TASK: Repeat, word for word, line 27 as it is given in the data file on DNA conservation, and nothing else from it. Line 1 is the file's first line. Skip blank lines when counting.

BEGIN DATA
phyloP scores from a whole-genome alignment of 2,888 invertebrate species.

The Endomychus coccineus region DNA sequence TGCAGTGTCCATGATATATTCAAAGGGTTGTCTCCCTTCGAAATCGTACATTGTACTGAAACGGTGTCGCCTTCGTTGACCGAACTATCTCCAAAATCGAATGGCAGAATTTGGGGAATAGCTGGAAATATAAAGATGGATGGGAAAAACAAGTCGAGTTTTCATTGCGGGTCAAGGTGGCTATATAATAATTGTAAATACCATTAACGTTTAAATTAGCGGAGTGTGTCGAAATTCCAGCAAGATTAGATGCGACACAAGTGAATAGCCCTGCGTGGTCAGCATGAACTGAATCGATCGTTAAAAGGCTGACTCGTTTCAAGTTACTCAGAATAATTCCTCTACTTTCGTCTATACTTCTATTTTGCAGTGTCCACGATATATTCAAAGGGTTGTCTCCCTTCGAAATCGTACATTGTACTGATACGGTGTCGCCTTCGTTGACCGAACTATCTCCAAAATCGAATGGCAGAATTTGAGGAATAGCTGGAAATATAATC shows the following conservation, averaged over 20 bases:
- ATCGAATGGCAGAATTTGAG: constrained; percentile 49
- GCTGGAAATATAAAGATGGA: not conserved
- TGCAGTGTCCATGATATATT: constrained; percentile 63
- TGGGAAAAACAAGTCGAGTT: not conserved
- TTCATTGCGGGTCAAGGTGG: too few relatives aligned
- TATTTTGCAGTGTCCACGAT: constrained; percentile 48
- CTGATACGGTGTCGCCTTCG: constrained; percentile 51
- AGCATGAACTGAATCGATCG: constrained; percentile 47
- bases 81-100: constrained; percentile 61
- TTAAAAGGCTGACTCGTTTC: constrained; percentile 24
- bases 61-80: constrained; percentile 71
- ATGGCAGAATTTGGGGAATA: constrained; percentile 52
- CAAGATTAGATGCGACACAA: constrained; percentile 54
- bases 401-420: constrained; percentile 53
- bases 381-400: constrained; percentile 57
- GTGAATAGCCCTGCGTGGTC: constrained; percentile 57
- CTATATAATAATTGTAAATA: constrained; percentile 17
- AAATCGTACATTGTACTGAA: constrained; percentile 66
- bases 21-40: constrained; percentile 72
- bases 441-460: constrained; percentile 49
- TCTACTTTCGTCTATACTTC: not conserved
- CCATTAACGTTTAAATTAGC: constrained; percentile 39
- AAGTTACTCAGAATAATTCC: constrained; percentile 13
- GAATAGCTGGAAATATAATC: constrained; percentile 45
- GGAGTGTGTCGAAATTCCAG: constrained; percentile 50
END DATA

- GGAGTGTGTCGAAATTCCAG: constrained; percentile 50